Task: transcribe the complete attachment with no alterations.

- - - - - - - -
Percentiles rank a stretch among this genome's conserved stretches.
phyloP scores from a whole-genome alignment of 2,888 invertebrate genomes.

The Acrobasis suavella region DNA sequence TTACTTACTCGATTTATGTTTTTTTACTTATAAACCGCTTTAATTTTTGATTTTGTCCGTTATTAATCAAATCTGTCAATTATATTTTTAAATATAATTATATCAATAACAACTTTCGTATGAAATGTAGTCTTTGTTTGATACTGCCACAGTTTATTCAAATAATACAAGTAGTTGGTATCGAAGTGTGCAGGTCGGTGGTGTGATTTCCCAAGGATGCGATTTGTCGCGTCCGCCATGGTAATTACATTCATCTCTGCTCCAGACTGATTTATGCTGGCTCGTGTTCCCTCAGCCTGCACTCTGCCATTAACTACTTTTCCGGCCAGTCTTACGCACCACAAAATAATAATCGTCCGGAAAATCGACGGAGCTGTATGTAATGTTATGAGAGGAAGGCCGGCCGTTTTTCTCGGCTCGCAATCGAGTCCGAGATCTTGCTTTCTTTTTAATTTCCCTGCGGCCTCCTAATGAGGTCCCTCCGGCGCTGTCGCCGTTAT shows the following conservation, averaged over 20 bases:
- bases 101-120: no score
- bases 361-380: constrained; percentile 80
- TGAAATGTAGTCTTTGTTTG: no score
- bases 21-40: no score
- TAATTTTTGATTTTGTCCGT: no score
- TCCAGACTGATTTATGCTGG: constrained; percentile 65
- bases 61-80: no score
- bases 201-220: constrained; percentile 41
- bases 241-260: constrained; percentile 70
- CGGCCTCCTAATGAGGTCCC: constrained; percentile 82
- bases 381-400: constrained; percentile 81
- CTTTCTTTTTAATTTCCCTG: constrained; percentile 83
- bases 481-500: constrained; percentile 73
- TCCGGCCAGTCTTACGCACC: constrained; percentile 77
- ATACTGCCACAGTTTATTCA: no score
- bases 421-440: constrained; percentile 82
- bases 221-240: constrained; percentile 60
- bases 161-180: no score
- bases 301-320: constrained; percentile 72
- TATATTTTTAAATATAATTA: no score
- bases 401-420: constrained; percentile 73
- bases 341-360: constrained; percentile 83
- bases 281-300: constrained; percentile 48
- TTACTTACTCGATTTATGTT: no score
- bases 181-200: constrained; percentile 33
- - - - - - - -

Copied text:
Percentiles rank a stretch among this genome's conserved stretches.
phyloP scores from a whole-genome alignment of 2,888 invertebrate genomes.

The Acrobasis suavella region DNA sequence TTACTTACTCGATTTATGTTTTTTTACTTATAAACCGCTTTAATTTTTGATTTTGTCCGTTATTAATCAAATCTGTCAATTATATTTTTAAATATAATTATATCAATAACAACTTTCGTATGAAATGTAGTCTTTGTTTGATACTGCCACAGTTTATTCAAATAATACAAGTAGTTGGTATCGAAGTGTGCAGGTCGGTGGTGTGATTTCCCAAGGATGCGATTTGTCGCGTCCGCCATGGTAATTACATTCATCTCTGCTCCAGACTGATTTATGCTGGCTCGTGTTCCCTCAGCCTGCACTCTGCCATTAACTACTTTTCCGGCCAGTCTTACGCACCACAAAATAATAATCGTCCGGAAAATCGACGGAGCTGTATGTAATGTTATGAGAGGAAGGCCGGCCGTTTTTCTCGGCTCGCAATCGAGTCCGAGATCTTGCTTTCTTTTTAATTTCCCTGCGGCCTCCTAATGAGGTCCCTCCGGCGCTGTCGCCGTTAT shows the following conservation, averaged over 20 bases:
- bases 101-120: no score
- bases 361-380: constrained; percentile 80
- TGAAATGTAGTCTTTGTTTG: no score
- bases 21-40: no score
- TAATTTTTGATTTTGTCCGT: no score
- TCCAGACTGATTTATGCTGG: constrained; percentile 65
- bases 61-80: no score
- bases 201-220: constrained; percentile 41
- bases 241-260: constrained; percentile 70
- CGGCCTCCTAATGAGGTCCC: constrained; percentile 82
- bases 381-400: constrained; percentile 81
- CTTTCTTTTTAATTTCCCTG: constrained; percentile 83
- bases 481-500: constrained; percentile 73
- TCCGGCCAGTCTTACGCACC: constrained; percentile 77
- ATACTGCCACAGTTTATTCA: no score
- bases 421-440: constrained; percentile 82
- bases 221-240: constrained; percentile 60
- bases 161-180: no score
- bases 301-320: constrained; percentile 72
- TATATTTTTAAATATAATTA: no score
- bases 401-420: constrained; percentile 73
- bases 341-360: constrained; percentile 83
- bases 281-300: constrained; percentile 48
- TTACTTACTCGATTTATGTT: no score
- bases 181-200: constrained; percentile 33